Oh, Kozik, you big dumb human golden retriever. Thanks to his game of street basketball with some of the kids who live near Happy's mom and aunt, he gives the local crime crew a prime opportunity to boost the truck that has SAMCRO's new firearms inventory. The crew -- headed by two brothers named Luther and Vandross who only want to buy a swanky new Ford F-350 for their mother via the money they expect to get for the guns -- is quickly brought to heel thanks to a combination of SAMCRO hijinks and their mother. (I hope we see more of Marianne Jean-Baptiste in the future. She was awesome.)
Clay and Gemma launch a PR offensive designed to convince Tara that they'd never, ever, ever conspire to kill the inconvenient waffler John Teller. It has exactly the opposite effect. We also learn that Tara's been looking at other hospitals around the country, but now she's stalling because "I have to let Jax lead us out."
Meanwhile, Potter and Roosevelt have correctly figured out SAMCRO's involvement with the Galindo cartel, and they know it's big, bad news. Roosevelt helps Potter launch Plan B, which involves exploiting Juice as the weak link. Potter's dug up Juice's dad and it turns out Juice is not only part Puerto Rican, he's also African American by way of his dad. This will not sit well with SAMCRO, and Juice knows it... so it's a question of how far he's willing to go and what he's willing to do to keep Roosevelt from passing that information along.
The Wahewa meet with Clay and Bobby Elvis to discuss a new and improved ammo pay plan. To underscore that they are not a tribe to be messed with, the head of the Wahewa meets with the SAMCRO boys right next to a Russian -- whom they've buried up to his shoulders in dirt, then set flesh-eating ants upon in retaliation for the Wahewa boy killed in the prior episode. Clay conducts a mercy killing. Then he and Bobby Elvis discuss the ethics of the situation, what with SAMCRO charging the cartel a 50 percent markup on ammo. Clay figures there's no reason that the profits should trickle down, then lies to David (head Wahewa) about the economics of the situation and vows, "We're not making a dime more off the new arrangement. You've got my word." Cut to Bobby Elvis realizing that when Clay gives his word, it means nothing. And given that Clay promised Bobby Elvis leadership of the club after he steps down... well, the seeds of dissent may have taken root in Bobby Elvis's heart.
Certainly after the club vote -- in which Piney registers his disgust for the direction of the club -- Tig masks his anxiety over whether Clay's shutting him out by backing Clay, and Kozik throws the vote to the "Yea" side -- everyone's wondering if SAMCRO's still solid.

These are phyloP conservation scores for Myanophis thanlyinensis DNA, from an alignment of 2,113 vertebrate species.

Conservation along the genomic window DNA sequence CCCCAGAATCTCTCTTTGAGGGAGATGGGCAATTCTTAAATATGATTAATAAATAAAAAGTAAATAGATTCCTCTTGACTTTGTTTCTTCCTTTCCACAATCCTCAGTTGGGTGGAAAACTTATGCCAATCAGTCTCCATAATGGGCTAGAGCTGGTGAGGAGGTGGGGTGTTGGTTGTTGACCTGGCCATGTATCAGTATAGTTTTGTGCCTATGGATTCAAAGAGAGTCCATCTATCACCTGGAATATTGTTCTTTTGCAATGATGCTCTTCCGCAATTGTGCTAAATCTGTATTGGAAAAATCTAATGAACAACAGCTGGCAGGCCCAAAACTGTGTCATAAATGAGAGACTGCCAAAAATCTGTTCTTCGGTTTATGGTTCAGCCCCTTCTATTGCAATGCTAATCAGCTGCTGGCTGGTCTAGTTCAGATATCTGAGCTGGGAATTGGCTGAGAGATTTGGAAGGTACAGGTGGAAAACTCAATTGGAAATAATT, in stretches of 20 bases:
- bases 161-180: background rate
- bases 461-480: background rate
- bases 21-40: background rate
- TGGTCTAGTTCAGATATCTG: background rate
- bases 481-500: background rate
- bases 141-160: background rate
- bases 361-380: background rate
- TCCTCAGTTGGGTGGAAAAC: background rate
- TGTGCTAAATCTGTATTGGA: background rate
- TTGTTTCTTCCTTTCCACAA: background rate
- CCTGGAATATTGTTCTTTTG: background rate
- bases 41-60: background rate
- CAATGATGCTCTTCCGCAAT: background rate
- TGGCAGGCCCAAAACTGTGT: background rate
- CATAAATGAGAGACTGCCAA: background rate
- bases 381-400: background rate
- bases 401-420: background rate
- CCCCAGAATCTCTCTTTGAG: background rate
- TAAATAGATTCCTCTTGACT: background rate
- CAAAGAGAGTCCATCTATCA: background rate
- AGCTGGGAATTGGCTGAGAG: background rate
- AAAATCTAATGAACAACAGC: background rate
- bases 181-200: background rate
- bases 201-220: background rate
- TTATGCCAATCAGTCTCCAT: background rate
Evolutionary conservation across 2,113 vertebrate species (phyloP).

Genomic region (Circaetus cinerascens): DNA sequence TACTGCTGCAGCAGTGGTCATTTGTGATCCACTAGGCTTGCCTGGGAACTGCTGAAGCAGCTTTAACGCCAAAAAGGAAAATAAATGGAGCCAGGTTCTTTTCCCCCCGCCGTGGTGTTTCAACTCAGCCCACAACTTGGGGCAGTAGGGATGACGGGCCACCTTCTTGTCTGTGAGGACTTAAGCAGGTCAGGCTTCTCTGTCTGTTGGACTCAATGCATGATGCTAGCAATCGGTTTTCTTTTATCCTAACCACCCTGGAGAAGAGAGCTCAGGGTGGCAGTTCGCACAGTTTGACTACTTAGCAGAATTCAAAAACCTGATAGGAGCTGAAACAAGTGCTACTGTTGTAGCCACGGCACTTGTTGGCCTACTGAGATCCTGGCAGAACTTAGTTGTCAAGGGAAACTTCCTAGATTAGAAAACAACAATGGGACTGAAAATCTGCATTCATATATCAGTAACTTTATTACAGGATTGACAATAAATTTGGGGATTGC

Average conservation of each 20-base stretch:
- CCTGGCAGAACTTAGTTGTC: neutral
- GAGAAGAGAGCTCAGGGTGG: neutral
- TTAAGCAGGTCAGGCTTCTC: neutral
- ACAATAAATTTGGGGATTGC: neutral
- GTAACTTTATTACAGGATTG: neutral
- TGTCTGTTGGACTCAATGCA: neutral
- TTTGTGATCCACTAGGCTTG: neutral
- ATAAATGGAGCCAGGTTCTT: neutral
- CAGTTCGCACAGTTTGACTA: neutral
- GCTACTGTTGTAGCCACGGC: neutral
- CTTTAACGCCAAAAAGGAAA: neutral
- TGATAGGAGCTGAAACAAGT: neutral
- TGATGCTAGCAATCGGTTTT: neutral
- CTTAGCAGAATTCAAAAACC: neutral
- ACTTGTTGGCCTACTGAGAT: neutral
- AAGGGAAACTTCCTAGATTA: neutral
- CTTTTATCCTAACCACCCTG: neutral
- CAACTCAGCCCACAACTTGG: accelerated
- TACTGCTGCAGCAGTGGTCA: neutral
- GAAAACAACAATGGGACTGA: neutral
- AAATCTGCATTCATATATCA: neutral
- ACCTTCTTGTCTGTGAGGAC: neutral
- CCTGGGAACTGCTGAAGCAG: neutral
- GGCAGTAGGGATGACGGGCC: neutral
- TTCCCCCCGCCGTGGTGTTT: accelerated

Another morning in Charming and the leaders of SAMCRO are already hard at work in Jax's kitchen. Abel is sitting at the kitchen table looking at a DVD while Clay pours coffee and tallies votes with Jax; the club VP is absent-mindedly dangling Thomas on his knee as he and Clay talk. We know who the "no" votes are, but the guys figure that Tig and Happy are yes votes. Since Kozik's an ex-junkie, he'll probably vote "no." Opie's undecided: "He saw the benefit of having the cartel on speed-dial, but he's not there yet," Jax says. Clay presses Jax to work on Opie; in reply, Jax tells Clay he better get Bobby Elvis to muzzle his mouth before he poisons the vote.
Just then, the ladyfolk walk in: Gemma is staggering under a giant laundry basket and Tara's bringing in an old high chair. Jax cannot believe that Tara's even thinking about putting something so hoopty in their kitchen, and tells her to get a new one. She protests that someone could probably use the chair, so she wants to put it in storage. The whole point to this scene? To establish that the key to the storage unit is in the junk drawer. (Also, Gemma and Clay share an amused look at the "kids" having a domestic discussion. This is two episodes in a row where they've been studying Tara and Jax's relationship. How long until Clay and Gemma begin playing the "You're just like us!" card?)
As Tara's futzing around the junk drawer, Clay sneaks up behind her and scares the hell out of her. But he's all smiles as he thanks her for sharing the engagement news when she did: "That was a class act." Tara is self-deprecating. Clay continues, saying, "I'm so happy you're going this family. You're already a great mom. You're going to be a great old lady." Watching Clay try to play the loving paterfamilias puts one in mind of a shark trying to channel the winsome harmlessness of a sea otter. Tara stands there awkwardly, and Clay continues, "Raising Jax is the best thing that ever happened to me. I love my son, as much as I loved his old man." Fortunately Thomas pulls the TV-baby trick of crying right as the moment stretches to its most awkward, and Tara rushes off, saved by the plot contrivance. Hands up, all who think Clay is simply terrible at attempting to sweet-talk someone. I don't doubt the sincerity behind what he's saying, but it is so painfully obvious that he's trying to assuage Gemma's concerns about those damned letters and this is not a spontaneous outpouring of sentiment.
Anyway, time for the menfolk to run off and do manly things, and we segue over to a new locale, Chez du Happy's Mom. Happy is outside tearing strips off Miles and Kozik for not cleaning up their pancake-related mess. Sure, the guys have guns to move, but Happy's aunt is no man's maid and he is here on this earth to enforce that truth. Just as Kozik closes the truck, two young men toss over a basketball into the back yard. After a few taunts back and forth, Kozik is lured into a game of street ball ($10 a point), which is, in fact, a game of beat-up-the-idiot-white-guy. Guess who wins! Hint: Not the white guy. The boys drive off with Kozik's keys.